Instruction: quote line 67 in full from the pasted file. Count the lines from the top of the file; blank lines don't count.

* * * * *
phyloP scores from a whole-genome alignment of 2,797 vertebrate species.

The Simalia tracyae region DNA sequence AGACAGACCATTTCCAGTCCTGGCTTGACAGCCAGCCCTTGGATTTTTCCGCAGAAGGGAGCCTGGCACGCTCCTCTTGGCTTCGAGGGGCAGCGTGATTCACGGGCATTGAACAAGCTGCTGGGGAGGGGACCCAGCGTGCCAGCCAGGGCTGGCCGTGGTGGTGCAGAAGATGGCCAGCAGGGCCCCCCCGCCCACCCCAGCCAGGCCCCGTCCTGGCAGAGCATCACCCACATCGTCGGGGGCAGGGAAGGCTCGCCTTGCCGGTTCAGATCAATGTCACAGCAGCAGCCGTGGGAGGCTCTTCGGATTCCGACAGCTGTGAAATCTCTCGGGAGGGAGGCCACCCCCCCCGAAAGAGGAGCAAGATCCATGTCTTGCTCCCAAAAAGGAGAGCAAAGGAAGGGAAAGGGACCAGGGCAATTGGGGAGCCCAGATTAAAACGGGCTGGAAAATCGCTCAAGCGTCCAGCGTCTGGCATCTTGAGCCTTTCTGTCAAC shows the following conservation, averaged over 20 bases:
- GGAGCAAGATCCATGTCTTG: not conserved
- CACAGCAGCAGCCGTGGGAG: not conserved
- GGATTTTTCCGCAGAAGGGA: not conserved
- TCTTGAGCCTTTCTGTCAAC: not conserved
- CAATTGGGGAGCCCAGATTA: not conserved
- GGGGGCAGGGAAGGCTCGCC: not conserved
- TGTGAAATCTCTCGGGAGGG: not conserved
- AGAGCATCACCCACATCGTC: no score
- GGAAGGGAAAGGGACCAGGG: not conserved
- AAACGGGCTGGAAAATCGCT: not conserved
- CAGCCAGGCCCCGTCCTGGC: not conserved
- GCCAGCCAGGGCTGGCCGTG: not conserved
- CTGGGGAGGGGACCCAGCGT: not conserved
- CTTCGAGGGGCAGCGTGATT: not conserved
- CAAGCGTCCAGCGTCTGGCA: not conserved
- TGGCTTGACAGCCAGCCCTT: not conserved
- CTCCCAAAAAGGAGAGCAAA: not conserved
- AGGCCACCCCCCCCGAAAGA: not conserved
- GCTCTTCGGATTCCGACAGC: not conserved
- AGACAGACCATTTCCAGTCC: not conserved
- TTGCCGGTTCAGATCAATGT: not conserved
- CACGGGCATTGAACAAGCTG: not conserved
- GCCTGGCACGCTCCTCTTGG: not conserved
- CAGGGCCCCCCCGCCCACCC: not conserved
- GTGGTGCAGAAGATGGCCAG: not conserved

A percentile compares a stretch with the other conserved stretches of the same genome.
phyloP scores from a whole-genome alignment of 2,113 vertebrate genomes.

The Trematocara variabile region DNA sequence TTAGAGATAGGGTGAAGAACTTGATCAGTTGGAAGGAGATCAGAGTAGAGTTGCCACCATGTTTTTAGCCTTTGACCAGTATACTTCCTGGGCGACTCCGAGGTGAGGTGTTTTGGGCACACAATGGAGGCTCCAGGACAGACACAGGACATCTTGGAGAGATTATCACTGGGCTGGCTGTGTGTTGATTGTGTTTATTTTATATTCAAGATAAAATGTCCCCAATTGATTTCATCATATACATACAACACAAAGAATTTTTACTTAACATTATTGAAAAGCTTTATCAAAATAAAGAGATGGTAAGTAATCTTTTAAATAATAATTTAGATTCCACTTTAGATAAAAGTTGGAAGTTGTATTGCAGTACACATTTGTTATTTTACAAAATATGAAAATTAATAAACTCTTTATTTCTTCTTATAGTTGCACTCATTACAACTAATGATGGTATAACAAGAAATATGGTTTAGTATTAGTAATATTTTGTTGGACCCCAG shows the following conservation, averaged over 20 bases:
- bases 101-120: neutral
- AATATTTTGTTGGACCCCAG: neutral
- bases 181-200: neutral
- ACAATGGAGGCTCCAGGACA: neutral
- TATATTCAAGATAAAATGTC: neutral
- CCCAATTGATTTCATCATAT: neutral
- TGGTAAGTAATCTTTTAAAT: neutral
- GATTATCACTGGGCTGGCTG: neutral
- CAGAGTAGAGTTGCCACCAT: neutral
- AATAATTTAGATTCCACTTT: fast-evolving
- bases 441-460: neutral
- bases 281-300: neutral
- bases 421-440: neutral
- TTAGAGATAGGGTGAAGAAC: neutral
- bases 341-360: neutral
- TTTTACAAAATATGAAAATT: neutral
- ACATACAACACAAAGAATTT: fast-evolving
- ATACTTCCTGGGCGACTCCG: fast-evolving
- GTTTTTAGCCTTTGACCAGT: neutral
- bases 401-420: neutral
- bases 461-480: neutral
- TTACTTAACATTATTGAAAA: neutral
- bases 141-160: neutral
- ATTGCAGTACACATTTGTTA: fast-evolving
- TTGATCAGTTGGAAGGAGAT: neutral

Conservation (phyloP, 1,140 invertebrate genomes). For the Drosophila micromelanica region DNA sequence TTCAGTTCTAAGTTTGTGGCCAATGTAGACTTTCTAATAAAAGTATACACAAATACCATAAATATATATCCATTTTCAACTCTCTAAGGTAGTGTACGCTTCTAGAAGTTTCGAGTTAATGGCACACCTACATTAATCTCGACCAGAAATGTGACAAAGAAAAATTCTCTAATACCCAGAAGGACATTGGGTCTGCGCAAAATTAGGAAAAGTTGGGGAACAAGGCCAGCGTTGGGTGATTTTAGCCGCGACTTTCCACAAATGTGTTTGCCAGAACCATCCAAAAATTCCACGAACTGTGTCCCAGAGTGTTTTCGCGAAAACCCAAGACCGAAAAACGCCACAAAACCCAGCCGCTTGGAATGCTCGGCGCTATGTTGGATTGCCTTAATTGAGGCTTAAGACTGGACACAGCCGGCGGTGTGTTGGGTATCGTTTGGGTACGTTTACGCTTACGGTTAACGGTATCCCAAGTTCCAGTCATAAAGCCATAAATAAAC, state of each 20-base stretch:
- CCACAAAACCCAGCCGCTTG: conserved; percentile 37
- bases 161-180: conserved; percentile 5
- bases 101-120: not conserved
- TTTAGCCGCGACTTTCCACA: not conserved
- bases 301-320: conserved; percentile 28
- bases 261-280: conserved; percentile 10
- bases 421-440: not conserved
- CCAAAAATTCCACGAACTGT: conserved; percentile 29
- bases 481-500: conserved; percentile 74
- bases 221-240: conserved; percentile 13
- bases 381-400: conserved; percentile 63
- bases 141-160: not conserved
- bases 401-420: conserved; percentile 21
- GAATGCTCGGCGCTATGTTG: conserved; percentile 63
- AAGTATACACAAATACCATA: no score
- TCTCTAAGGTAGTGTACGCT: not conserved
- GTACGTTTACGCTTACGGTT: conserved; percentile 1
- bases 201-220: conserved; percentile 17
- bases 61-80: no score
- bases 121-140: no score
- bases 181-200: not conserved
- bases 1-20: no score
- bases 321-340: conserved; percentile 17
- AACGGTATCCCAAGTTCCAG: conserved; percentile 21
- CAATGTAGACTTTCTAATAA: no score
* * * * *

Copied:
- bases 381-400: conserved; percentile 63